Two areas that have had a dramatic impact on natural gas demand over the past several years have been the continued growth of natural gas as an input for power generation and the exporting of liquefied natural gas (LNG) from the Gulf Coast and Mid-Atlantic regions of the U.S. Over the past year alone, 6,000 MW of coal-fired power has been removed from PJM’s portfolio of electric generation. Natural gas-fired generation is expected to replace much of that supply. The anticipated increase in natural gas-fired generation is expected to produce a 2.5 Bcf per day increase in natural gas demand during the next year. In PJM alone, more than 12,000 MW of new natural gas-fired generation has come on line since the beginning of 2018. It is expected that natural gas will fuel 39 percent of electric generation in PJM in 2020, while in 2019 it was only responsible for ten percent. LNG exports have also continued to ramp up over the past year from both increased operations at the Sabine Pass terminal in Louisiana and the commissioning of the Cove Point facility in Southern Maryland in March of 2018. Increased operations at these two facilities are expected to increase demand for natural gas by approximately 2.0 Bcf per day.
So far this year, production volumes in the U.S. have averaged approximately 6 Bcf per day higher than volumes in 2017, so the market should have ample supply despite the increase in demand. However, as the supply and demand factors fluctuate throughout the remainder of 2019 and beyond, forward prices will react accordingly. Those movements in natural gas prices will flow through to impact power prices as natural gas and power prices are more highly correlated than ever.
At AEP Energy we have the resources to keep you informed with conditions affecting your energy prices. Are you on the right path? Contact us today to develop your energy strategy.
AEP Energy does not guarantee the accuracy, timeliness, suitability, completeness, freedom from error, or value of any information herein. The information presented is provided “as is”, “as available”, and for informational purposes only, speaks only to events or circumstances on or before the date it is presented, and should not be construed as advice, a recommendation, or a guarantee of future results. AEP Energy disclaims any and all liabilities and warranties related hereto, including any obligation to update or correct the information herein. Summaries and website links included herein (collectively, “Links”) are not under AEP Energy’s control and are provided for reference only and not for commercial purposes. AEP Energy does not endorse or approve of the Links or related information and does not provide any warranty of any kind or nature related thereto. Forward-looking statements contained herein are based on forecasted or outlook information (including assumptions and estimations) but any such statements may be influenced by innumerable factors that could cause actual outcomes and results to be materially different from those anticipated. As such, these statements are subject to risks, uncertainties, fluctuating market conditions, and other factors that may cause actual results to differ materially from expectations and should not be relied upon. Whether or how the customer utilizes any such information is entirely its responsibility (for which it assumes the entire risk).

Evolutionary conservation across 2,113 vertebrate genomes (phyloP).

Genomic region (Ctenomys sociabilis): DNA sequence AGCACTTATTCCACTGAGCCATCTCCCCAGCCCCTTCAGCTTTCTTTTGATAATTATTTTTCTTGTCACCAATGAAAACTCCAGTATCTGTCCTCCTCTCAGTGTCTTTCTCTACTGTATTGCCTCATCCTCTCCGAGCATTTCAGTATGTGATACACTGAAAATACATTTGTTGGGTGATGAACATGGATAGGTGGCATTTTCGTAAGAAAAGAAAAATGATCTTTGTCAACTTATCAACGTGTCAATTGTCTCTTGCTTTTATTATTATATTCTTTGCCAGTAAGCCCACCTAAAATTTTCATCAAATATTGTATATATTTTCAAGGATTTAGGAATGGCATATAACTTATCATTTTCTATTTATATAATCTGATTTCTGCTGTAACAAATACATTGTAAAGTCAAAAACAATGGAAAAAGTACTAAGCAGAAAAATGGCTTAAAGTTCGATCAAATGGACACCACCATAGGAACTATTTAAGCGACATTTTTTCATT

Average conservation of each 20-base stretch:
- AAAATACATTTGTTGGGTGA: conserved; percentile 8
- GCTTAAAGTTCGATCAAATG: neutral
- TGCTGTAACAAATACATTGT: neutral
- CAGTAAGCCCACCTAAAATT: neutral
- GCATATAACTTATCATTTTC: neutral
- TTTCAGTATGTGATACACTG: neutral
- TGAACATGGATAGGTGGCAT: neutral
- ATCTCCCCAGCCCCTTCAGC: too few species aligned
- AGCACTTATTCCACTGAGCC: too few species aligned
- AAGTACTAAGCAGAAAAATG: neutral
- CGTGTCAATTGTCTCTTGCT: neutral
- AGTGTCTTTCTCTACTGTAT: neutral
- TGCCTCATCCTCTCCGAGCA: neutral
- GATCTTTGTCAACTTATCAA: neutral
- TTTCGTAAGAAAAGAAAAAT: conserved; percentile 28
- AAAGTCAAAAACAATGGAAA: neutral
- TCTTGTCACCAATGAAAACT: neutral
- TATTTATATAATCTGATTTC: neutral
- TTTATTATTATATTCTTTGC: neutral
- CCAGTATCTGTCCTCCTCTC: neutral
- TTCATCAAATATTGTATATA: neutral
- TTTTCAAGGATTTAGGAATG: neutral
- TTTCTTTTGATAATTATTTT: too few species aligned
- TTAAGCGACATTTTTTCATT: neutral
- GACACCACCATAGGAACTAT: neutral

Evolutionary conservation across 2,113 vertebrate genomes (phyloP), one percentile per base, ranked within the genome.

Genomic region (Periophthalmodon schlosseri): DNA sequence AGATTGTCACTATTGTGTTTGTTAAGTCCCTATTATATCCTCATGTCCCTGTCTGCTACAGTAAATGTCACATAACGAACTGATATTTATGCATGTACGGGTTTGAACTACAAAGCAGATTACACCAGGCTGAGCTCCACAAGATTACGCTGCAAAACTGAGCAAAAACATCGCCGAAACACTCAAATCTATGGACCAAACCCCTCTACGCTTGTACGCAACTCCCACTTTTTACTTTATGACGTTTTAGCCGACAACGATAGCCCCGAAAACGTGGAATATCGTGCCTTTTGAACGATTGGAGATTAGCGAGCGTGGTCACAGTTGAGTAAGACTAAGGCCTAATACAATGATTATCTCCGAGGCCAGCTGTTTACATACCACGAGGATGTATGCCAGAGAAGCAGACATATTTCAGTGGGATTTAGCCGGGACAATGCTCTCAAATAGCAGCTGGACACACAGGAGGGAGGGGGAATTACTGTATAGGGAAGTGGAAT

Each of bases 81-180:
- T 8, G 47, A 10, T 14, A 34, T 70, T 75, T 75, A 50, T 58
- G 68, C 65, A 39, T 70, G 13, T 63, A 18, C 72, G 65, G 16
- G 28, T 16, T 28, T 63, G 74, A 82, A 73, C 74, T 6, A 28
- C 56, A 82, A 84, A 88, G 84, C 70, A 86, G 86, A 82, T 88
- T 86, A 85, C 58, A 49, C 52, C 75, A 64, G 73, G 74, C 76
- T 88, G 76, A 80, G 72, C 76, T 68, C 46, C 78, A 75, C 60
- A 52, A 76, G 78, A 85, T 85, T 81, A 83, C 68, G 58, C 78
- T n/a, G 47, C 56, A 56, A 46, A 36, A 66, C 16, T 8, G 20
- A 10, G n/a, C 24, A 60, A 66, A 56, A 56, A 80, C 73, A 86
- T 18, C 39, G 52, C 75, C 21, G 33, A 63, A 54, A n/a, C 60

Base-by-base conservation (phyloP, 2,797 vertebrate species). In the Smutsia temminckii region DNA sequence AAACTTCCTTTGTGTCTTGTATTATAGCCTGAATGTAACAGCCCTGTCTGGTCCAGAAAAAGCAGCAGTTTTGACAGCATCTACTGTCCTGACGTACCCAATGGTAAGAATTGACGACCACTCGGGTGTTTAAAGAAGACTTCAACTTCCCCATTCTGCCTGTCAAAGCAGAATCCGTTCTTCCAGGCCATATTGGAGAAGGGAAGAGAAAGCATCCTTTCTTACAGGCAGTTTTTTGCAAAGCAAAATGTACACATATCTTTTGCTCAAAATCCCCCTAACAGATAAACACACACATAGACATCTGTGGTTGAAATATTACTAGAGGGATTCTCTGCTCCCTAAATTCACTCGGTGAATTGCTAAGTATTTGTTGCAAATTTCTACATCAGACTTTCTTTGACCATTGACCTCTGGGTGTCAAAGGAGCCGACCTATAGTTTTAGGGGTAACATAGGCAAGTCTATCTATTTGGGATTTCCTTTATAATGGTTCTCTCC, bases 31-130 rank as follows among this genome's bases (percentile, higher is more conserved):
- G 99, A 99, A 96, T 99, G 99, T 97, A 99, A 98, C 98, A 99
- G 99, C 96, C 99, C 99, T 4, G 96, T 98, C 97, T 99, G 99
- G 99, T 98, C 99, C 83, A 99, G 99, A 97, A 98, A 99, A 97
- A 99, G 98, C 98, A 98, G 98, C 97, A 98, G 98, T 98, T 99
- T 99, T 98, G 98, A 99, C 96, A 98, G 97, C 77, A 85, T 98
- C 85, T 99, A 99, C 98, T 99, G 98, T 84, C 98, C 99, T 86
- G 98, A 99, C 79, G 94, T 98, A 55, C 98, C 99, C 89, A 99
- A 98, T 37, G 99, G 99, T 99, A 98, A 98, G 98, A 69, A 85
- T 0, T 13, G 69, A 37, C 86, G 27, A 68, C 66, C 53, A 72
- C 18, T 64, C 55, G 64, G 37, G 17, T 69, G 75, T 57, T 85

As extreme weather events and grid outages continue to increase in frequency, it is becoming clear that industry stakeholders must take more control of their electric load to create the business continuity that we have grown to expect in a modern society. One of the most prevalent topics in the energy market today is resiliency …
PJM’s Reliability Pricing Model (RPM) is designed to enable PJM to obtain sufficient resources to reliably meet the needs of electric consumers within their footprint. Savvy energy professionals can optimize outcomes in the RPM capacity market to earn incremental revenue or realize savings. This article provides insights on extracting optimal value from PJM’s RPM for …